Hydrogen Power – Fuel Cells on Ships and Boats

Hydrogen Power – Fuel Cells on Ships and Boats


Hydrogen is the lightest and most abundant element in the universe. The power source that most stars burn to produce energy. First observed by Paracelsus around 1525 when experimenting with metals and acids. In 1766, Henry Cavendish isolated a gas 7-11 times lighter than air. Antoine Lavoisier  named hydrogen  in 1783, Greek for born of water (hydro = water, genes = born of).

Hydrogen technology is accountable for the production of ammonia and methanol. These two chemicals are the building blocks for numerous commodities and specialised chemicals through the processes of coking coal. We cannot mention hydrogen without talking about the progress in meteorology through the development of weather balloons from technology gained via the Zeppelin and the unfortunate Hindenburg disaster.

Furthermore, the rare isotopes of hydrogen are also important.  NMR spectroscopy an essential analytical process used to determine the molecular structure and purity of the sample uses deuterated solvents. Tritium powers the radioluminescence in beta lights or night illumination exit signs and navigational compasses.


Hydrogen Production

The 3 most common methods for producing and isolating large quantities of hydrogen gas are: –

Steam reforming natural gas
                                              CH4 (g) + H2O (g) (700–1100 °C)→ CO (g) + 3H2 (g)

Coal gasification  
                                              C (s) + O2 (g) → CO2 (g)                      – combustion
                                              C (s) + CO2 (g) → 2CO (g) 
                 – gasification
                                              CO (g) + H2O (g) ↔ CO2 (g) + H2 (g)   – water-gas-shift

Electrolysis of water   
                                              2H2O (l) → 2H2 (g) + O2(g)

The first two methods create carbon dioxide and carbon monoxide as byproducts. 95% of global hydrogen is produced from the steam reforming method. However, electrolysis uses electricity to separate oxygen and hydrogen in water. This method is four times more expensive than coal gasification. Through electrolysis, it would be possible for ships to use the sea as their source of energy via hydrogen fuel cells.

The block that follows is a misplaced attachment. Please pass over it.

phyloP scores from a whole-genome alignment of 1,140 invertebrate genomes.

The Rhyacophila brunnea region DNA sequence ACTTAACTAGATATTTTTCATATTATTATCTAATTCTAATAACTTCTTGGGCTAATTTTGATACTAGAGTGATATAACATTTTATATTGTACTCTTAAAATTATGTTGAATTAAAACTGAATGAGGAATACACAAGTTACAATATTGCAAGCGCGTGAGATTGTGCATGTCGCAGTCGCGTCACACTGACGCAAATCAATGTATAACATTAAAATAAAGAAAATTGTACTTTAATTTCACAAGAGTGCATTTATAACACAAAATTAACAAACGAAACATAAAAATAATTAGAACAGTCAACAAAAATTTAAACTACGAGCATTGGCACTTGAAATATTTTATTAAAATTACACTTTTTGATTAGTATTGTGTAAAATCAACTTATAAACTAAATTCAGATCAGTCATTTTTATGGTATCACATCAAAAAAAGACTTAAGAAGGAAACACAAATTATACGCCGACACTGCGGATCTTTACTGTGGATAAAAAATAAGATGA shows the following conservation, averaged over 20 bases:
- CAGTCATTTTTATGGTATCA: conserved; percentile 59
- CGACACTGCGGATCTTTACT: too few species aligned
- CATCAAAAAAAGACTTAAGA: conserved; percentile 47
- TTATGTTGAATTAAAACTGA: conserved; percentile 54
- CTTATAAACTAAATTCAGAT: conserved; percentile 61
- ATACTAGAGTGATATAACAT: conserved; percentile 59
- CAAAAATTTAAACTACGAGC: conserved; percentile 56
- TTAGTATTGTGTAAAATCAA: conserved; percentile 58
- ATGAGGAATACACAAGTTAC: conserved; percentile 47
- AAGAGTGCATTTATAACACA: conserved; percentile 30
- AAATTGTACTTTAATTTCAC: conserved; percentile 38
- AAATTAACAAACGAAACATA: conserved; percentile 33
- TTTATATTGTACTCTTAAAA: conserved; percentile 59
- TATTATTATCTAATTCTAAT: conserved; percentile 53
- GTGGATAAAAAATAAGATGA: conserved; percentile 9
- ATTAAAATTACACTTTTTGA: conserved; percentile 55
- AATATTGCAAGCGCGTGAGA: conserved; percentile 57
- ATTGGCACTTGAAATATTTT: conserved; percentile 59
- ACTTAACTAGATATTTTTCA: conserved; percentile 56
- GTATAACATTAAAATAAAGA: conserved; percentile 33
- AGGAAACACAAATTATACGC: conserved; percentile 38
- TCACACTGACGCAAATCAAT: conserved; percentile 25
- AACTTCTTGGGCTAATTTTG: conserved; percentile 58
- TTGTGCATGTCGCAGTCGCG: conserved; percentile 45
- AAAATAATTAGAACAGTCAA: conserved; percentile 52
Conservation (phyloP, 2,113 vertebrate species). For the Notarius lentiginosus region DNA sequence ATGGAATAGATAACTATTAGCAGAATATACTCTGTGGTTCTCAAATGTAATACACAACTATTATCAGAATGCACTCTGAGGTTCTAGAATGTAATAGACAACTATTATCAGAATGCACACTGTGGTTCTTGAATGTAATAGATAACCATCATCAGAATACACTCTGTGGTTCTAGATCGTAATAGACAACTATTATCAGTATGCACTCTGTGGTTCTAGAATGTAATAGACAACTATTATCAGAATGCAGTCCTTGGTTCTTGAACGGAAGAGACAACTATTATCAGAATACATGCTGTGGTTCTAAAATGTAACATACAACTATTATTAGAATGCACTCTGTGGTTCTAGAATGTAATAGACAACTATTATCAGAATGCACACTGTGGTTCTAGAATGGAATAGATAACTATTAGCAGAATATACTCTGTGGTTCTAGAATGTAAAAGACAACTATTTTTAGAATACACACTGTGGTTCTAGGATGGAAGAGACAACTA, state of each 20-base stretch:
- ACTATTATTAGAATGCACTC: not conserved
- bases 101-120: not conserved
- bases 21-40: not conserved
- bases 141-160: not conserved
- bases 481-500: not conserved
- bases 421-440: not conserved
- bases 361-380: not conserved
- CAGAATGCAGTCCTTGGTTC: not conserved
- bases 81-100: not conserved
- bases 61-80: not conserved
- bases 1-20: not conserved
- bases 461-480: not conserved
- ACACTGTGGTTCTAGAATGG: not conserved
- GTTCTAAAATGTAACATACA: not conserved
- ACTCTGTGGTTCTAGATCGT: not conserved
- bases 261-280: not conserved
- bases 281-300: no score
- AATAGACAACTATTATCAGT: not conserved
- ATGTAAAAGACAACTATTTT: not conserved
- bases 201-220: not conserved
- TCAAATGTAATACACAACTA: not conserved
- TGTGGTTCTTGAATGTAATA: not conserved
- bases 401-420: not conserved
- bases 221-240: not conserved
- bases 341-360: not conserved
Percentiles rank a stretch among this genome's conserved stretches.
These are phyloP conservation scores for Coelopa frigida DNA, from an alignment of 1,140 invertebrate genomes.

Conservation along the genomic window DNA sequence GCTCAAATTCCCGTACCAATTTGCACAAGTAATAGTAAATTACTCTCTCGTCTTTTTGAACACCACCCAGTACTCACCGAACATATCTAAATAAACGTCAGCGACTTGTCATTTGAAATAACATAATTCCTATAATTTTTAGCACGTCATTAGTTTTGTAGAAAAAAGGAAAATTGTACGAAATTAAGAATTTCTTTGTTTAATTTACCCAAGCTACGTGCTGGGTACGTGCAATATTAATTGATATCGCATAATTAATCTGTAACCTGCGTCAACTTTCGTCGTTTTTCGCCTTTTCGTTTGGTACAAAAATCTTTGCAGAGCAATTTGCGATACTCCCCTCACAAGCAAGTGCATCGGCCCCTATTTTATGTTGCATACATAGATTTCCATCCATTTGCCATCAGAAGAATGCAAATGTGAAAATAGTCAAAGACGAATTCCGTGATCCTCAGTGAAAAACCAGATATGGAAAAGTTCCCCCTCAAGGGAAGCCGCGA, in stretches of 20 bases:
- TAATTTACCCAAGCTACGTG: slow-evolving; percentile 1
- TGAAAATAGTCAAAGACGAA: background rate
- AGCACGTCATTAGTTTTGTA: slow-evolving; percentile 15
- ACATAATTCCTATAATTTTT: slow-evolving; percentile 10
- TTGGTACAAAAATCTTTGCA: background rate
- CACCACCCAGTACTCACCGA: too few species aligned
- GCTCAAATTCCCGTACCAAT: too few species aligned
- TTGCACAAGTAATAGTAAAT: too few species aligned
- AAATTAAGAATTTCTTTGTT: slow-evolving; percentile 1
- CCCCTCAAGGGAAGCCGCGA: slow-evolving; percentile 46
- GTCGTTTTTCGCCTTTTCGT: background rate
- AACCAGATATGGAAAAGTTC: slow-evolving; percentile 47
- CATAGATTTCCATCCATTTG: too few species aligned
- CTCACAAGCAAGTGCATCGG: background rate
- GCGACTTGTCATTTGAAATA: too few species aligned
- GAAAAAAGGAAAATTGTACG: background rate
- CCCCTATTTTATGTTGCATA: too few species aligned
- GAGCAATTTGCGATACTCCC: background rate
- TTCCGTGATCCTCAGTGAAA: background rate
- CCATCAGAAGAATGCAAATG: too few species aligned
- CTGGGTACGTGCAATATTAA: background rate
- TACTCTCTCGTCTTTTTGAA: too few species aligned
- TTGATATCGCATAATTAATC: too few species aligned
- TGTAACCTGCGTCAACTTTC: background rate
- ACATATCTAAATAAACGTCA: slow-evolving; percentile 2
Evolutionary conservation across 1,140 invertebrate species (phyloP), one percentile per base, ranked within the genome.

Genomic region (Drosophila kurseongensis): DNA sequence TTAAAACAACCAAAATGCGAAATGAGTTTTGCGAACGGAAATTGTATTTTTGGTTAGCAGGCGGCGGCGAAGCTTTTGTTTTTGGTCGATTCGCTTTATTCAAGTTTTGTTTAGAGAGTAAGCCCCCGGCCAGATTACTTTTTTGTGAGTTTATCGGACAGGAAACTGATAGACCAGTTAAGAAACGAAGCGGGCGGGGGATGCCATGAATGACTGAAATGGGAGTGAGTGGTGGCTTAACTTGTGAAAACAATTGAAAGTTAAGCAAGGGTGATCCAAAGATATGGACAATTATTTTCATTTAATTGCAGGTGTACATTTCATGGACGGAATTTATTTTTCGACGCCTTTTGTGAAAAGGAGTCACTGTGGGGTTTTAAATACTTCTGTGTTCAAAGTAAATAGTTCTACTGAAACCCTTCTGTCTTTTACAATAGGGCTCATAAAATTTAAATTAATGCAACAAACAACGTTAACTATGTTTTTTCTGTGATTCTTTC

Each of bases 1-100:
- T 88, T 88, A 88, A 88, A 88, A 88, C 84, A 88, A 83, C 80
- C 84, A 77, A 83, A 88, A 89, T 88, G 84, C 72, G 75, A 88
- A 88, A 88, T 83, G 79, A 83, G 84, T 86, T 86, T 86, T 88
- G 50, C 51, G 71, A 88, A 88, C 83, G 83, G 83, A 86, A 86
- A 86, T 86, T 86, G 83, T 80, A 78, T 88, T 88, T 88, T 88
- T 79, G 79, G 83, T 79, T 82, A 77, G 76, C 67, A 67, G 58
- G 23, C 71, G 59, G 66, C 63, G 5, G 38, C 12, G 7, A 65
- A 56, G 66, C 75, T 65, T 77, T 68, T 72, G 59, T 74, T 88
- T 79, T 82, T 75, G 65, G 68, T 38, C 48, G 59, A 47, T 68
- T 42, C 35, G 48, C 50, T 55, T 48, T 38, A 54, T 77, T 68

Maritime Transportation

Maritime transportation has an enormous impact on the environment. It contributes to oil spills at sea, acoustic nuisances and air pollution from diesel fuel. Also, water pollution via the incorrect discharge of bilge water, solid waste littering and shipwrecks.  In the post How to leverage low air pollution post COVID-19, we discuss transportations impact on air pollution and our need to prioritise cleaner, low emission fuels with reduced particulate and sulphur content.

Transportation is a key hurdle in the race to reduce our fossil fuel dependency. We always hear about commercial aviation in the news. However, international shipping has a greater impact on global emissions. International shipping released 1,056 million tonnes of CO2 in 2018, this accounted for 2.89% of all global carbon dioxide gas emissions. If international shipping was a country, it would be the sixth biggest contributor to climate change.

Due to COVID-19, the emissions from aviation and international shipping will be tremendously reduced in 2020. The speed of economic recovery will affect how soon we return to 2018 emissions levels. The International Maritime Organization (IMO) set a 2050 goal for 50% of 2008 emissions (equivalent to 568 million tones of CO2). Several low/zero-emission fuel alternatives are being considered from biofuels to wind assistance, hydrogen, batteries, ammonia and electric ships. The potential to produce hydrogen from seawater is very promising. Let’s look at the hydrogen power options available for international shipping to assist with achieving this target.